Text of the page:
News

Shortage of district nurses prevents dying people from remaining at home

Lack of community palliative care resources means too many patients have to spend their final days in hospital, say MPs

A shortage of district nurses is preventing many patients from fulfilling their wish to die at home, a report by MPs has revealed.

The Commons health committee, which has been examining end of life care following the withdrawal of the Liverpool Care Pathway, found ‘great variation in quality and practice across both acute and community settings’.

It has called on Health Education England to set out how it will address the shortfall of community nurses to ensure more people are able to die at home in the future.

The inquiry found that just 21% of people die at home, despite 63% expressing a preference to do so. Fifty-three per cent of people die in hospital even though a study by the Cicely Saunders Institute found hospitals to be the least-commonly preferred place of death.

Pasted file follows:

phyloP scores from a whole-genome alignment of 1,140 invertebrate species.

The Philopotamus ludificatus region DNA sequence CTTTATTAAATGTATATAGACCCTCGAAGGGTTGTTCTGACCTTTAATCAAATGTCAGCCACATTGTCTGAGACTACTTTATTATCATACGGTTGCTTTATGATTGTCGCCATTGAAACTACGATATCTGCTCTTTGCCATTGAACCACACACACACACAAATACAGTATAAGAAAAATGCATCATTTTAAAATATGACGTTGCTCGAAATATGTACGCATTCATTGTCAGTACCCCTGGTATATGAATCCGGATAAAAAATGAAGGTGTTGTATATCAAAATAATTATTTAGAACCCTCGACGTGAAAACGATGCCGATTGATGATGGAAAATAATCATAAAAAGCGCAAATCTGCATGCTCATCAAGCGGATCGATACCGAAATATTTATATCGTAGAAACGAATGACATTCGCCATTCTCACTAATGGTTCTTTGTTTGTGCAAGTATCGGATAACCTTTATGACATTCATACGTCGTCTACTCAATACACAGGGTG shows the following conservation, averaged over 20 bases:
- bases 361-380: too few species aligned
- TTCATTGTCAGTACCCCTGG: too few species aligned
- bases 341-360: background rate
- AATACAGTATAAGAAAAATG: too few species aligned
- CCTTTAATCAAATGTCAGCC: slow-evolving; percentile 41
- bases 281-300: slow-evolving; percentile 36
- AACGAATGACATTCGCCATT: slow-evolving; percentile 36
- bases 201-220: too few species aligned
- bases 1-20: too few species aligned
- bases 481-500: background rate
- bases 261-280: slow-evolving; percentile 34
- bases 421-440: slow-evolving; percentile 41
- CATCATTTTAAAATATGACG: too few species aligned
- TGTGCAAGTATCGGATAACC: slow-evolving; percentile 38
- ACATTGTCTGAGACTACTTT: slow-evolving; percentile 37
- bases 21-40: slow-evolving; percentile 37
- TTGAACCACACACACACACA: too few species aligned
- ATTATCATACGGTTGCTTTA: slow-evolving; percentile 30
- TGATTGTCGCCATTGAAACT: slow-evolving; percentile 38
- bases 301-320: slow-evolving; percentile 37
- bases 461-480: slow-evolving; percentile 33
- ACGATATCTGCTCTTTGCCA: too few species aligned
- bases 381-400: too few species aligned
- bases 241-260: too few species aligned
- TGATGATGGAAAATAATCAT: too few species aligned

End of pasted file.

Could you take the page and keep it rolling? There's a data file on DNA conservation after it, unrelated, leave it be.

Committee chair Sarah Wollaston said: ‘The care people receive at the end of their lives has a profound impact not only on them but also on their families and carers. At the most difficult times, their experience will be made worse if they encounter poor communication and planning or inadequate professional expertise.’

The committee said too many staff lacked the confidence, skills and training to communicate positively with people about palliative and end of life care, and more training was needed.

RCN survey findings, submitted to the inquiry, found just 10.5% of nurses felt they were able to deliver the right level of care to individuals, while almost 70% had witnessed people being admitted to hospital at the end of life, against their wishes, because of a lack of resources in the community.

The report states that all clinicians and providers of end of life care should be aware of the government’s new Five Priorities of Care approach to end of life care and that a senior named person in each NHS trust should take responsibility for monitoring how end of life care is given.

Further details: read the Commons health committee report

This is a free article for registered users

This article is not available as part of an institutional subscription. Why is this? You can register for free access.